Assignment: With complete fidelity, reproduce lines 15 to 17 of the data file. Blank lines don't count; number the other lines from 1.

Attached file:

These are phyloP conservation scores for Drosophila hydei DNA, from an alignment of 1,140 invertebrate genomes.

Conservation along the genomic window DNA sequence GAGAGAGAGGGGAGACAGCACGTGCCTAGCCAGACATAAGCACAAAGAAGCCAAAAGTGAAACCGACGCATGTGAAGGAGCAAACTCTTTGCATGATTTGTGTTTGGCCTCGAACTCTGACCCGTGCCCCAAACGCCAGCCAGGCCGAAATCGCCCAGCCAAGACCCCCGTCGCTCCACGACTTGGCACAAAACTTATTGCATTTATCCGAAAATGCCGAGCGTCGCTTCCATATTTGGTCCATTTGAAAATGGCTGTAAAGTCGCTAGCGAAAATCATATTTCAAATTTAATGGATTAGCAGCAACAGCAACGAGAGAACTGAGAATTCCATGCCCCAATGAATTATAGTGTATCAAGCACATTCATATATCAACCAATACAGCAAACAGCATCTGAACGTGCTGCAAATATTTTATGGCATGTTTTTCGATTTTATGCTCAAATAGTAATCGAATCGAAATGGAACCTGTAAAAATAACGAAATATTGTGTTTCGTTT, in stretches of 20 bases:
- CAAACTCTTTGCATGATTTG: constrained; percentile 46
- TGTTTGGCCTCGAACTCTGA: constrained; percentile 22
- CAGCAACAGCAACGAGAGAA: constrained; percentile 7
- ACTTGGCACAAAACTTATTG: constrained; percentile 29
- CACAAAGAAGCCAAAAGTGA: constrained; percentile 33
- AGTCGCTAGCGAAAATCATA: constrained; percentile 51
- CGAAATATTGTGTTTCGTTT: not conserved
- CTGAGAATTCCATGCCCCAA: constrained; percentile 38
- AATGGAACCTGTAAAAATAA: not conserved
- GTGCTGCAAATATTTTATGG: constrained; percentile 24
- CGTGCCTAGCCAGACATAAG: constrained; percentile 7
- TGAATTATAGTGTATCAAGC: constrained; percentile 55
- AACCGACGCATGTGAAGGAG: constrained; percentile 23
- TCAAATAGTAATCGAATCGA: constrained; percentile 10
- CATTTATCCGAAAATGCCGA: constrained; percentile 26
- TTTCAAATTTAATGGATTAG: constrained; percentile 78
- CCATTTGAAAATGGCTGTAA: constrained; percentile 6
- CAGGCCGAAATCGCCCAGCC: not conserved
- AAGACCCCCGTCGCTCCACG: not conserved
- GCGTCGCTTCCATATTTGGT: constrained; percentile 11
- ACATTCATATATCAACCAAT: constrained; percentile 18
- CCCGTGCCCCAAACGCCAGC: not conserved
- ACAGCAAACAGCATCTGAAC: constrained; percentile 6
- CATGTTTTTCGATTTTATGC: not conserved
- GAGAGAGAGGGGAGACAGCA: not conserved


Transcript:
- AACCGACGCATGTGAAGGAG: constrained; percentile 23
- TCAAATAGTAATCGAATCGA: constrained; percentile 10
- CATTTATCCGAAAATGCCGA: constrained; percentile 26